• If that’s not bad enough, Beckett actually sells many of the cards that it grades. Yes, you read that correctly. Beckett pretends to be an impartial judge of a card’s condition and authenticity, and then turns around and tries to make a profit from that very same card. If you find this difficult to believe, check out Beckett’s eBay store and see for yourself.
  • I’m not done ranting about BGS just yet. Late last year, a huge controversy erupted when Beckett posted a picture online showing 270 Wayne Gretzky rookie cards that someone had submitted to them for grading strewn carelessly on a table. The picture spoke louder than any words could have ever done to demonstrate the carelessness of Beckett’s graders. The picture and a summary of the controversy can be found in this post on Wax Heaven.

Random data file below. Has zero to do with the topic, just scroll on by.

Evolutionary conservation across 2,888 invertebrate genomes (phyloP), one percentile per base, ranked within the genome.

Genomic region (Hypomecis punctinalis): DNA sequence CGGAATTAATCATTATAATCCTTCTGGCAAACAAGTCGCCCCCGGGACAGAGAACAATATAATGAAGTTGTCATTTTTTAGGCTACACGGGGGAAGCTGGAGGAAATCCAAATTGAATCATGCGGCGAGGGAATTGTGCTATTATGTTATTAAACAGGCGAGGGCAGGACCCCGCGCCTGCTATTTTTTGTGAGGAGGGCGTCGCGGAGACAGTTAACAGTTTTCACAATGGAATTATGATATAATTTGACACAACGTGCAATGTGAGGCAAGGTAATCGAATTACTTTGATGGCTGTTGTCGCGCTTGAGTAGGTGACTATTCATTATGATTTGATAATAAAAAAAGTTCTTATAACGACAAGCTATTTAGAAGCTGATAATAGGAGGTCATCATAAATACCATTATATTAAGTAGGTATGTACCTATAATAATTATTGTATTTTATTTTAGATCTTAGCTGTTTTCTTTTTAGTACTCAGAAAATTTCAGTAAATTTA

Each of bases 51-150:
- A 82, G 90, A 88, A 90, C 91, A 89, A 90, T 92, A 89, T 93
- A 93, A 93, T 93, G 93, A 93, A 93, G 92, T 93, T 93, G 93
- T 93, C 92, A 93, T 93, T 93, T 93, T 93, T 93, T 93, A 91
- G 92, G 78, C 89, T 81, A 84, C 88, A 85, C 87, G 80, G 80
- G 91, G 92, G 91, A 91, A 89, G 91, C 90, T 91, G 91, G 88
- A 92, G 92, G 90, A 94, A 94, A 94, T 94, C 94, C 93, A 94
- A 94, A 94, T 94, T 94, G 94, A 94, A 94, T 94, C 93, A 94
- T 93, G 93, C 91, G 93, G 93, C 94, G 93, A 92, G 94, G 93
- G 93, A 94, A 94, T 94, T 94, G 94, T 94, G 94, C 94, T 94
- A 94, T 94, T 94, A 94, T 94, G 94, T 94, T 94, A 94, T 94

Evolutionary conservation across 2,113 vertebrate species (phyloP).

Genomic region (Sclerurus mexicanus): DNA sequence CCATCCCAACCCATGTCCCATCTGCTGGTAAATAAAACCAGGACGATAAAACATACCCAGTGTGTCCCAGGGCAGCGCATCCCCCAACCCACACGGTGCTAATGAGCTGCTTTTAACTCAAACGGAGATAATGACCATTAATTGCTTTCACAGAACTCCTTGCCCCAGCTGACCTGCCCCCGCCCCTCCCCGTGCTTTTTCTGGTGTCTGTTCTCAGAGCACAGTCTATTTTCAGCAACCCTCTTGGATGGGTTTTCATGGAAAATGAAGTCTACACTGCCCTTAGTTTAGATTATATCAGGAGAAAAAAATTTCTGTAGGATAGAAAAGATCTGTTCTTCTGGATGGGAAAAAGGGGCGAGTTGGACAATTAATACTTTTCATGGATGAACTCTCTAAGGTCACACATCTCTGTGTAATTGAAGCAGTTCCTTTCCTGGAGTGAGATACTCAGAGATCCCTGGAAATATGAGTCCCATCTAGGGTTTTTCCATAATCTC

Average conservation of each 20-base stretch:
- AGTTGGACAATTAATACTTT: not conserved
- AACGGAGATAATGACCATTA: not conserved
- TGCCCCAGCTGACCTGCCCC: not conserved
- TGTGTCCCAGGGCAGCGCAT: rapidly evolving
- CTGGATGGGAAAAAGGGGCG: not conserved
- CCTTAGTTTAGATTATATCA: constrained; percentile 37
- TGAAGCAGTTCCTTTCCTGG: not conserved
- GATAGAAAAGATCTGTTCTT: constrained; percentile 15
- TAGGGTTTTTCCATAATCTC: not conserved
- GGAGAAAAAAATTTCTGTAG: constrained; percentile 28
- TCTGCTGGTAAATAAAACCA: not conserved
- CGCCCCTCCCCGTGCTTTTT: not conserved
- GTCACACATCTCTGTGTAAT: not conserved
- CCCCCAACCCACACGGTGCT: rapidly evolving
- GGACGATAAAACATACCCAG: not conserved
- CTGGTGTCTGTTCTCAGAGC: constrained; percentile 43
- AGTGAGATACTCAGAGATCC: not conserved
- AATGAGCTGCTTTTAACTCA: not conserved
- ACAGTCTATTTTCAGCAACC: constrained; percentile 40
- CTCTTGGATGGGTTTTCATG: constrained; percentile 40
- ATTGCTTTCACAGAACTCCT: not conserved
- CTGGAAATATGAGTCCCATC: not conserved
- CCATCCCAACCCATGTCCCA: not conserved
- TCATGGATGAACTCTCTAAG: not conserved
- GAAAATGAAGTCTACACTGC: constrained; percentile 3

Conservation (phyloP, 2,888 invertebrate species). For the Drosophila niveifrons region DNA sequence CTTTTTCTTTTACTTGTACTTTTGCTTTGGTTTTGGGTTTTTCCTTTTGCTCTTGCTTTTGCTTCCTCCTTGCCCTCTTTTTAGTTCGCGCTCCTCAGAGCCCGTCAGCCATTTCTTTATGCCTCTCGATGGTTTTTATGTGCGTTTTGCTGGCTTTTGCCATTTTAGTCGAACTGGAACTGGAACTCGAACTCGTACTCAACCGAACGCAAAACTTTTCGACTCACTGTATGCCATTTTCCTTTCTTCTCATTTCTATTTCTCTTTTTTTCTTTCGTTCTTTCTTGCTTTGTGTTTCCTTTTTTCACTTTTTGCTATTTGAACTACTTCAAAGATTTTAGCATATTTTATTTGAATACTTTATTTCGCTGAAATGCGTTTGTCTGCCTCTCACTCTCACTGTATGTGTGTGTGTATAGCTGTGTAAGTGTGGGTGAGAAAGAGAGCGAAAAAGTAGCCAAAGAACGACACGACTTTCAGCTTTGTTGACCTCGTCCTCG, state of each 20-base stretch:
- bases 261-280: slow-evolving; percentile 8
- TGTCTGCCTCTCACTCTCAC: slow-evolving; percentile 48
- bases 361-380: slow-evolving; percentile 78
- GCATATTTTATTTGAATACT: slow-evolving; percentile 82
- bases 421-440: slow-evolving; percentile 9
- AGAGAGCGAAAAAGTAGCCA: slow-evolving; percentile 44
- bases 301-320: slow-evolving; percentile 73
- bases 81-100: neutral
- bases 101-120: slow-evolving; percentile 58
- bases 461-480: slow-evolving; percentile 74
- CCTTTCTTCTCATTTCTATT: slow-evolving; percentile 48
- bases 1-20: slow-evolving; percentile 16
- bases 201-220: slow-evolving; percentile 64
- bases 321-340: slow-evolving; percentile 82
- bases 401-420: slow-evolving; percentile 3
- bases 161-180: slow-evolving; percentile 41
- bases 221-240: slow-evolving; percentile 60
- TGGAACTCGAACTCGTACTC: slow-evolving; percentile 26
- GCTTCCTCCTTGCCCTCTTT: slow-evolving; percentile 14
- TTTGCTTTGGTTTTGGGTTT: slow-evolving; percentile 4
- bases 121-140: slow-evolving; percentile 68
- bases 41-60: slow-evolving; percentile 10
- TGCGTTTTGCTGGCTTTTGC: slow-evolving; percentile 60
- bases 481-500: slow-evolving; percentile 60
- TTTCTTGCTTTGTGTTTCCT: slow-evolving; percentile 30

• Finally, the seemingly innocent fact that Beckett has its own blog is a problem. It’s plain to see that today’s sports card blogosphere is looking out for the best interests of collectors much more than Beckett is. One of the ways that we do this is by pointing out some of the bad things about Beckett itself. I believe that the reason why Beckett created its own blog was to try to drown out the voices of the truly independent bloggers. By linking to other blogs and occasionally featuring columns by writers of other blogs, Beckett drives a lot of traffic to these blogs. Since the bloggers depend on Beckett for steering many readers to them, they are less likely to criticize Beckett when criticism is warranted. So I believe Beckett’s blog is more of an insidious means to prevent criticism of Beckett in the blogosphere than a service that actually helps collectors.